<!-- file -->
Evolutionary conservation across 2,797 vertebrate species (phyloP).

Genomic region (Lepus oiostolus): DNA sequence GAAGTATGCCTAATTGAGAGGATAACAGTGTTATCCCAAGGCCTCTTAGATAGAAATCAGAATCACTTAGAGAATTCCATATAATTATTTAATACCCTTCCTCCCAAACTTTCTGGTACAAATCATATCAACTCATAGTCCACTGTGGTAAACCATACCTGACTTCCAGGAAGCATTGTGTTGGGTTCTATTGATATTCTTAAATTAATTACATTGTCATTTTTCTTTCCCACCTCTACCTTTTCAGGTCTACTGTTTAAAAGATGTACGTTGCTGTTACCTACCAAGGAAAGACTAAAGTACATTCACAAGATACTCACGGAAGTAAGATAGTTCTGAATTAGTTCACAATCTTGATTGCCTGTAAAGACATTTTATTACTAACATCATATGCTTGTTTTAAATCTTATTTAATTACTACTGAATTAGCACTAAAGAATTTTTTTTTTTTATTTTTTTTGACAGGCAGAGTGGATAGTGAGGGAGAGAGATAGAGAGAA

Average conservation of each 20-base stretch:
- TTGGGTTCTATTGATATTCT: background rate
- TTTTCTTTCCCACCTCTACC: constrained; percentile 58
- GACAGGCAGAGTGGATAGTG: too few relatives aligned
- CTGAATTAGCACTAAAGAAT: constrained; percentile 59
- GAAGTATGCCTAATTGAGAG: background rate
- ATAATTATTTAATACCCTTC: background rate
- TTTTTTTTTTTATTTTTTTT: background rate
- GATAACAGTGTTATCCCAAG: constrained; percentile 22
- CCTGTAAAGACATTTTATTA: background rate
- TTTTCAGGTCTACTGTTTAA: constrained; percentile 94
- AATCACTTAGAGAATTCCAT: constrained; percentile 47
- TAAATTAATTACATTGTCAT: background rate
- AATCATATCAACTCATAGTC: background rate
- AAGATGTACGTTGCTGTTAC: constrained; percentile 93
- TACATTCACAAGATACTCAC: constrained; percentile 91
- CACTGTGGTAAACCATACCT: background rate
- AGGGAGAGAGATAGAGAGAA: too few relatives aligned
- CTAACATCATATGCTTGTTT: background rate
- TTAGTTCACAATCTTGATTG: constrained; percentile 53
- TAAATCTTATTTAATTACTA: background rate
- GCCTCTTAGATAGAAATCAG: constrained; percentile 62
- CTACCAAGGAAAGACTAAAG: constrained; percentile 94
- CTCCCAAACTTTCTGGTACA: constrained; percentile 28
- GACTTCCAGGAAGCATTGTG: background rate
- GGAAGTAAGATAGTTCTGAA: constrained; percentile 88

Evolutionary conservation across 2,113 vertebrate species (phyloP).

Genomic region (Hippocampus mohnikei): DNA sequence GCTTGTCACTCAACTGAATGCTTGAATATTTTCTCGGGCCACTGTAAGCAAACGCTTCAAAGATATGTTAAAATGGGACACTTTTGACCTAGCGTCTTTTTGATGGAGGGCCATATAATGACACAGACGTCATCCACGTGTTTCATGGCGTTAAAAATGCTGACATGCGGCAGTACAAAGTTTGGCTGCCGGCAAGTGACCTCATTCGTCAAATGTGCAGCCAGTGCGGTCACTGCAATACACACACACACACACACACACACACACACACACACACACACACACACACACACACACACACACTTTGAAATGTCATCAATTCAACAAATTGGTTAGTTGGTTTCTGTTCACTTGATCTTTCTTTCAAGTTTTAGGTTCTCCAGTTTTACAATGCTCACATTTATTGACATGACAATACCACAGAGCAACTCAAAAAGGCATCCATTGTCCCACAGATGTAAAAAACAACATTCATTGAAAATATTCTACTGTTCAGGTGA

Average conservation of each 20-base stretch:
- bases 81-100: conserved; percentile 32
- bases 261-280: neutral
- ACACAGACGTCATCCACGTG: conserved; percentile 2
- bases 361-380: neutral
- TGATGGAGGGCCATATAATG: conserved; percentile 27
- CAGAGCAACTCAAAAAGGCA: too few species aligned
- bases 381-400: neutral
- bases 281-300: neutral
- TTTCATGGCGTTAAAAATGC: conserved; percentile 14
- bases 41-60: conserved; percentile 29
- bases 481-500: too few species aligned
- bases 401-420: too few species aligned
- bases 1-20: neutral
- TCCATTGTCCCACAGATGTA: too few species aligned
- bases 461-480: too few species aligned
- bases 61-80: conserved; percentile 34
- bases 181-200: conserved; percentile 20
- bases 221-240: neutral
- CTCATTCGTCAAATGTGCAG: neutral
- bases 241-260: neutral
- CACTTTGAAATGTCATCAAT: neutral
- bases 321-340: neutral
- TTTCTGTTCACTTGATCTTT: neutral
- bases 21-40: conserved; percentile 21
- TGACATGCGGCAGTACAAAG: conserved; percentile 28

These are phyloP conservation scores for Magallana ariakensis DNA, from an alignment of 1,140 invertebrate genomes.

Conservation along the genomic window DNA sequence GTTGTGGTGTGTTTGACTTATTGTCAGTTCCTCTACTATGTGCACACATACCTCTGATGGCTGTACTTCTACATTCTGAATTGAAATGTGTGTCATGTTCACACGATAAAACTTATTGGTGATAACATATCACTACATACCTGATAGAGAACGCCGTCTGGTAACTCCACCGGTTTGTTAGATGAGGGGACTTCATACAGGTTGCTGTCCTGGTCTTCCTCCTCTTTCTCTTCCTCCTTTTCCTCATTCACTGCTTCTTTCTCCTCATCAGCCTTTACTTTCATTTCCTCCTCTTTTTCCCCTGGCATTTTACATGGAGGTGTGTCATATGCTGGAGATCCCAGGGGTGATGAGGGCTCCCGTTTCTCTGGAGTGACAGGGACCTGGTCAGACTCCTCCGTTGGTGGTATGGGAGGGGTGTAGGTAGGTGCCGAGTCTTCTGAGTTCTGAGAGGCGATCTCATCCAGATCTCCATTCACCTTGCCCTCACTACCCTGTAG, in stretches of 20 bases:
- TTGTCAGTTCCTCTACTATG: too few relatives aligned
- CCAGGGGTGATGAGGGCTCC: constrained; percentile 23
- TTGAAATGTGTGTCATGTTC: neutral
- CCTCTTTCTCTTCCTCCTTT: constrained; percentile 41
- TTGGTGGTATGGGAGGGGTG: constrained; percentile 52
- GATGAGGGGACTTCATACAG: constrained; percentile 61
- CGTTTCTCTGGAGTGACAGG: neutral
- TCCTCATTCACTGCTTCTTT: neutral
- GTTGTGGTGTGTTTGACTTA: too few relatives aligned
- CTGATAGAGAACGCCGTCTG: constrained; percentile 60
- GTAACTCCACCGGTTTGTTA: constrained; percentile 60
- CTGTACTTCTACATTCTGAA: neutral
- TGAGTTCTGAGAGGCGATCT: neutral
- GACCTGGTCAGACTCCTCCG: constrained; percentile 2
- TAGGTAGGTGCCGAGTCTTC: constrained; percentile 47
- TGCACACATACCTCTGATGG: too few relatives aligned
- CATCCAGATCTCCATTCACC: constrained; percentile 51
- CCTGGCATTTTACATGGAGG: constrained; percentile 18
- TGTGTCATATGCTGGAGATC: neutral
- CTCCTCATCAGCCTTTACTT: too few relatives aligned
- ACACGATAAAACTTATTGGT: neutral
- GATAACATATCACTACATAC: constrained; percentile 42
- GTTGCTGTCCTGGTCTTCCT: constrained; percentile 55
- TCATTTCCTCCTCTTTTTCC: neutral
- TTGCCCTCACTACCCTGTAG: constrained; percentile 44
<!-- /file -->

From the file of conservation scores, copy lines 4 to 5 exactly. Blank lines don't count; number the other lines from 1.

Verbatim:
- TTGGGTTCTATTGATATTCT: background rate
- TTTTCTTTCCCACCTCTACC: constrained; percentile 58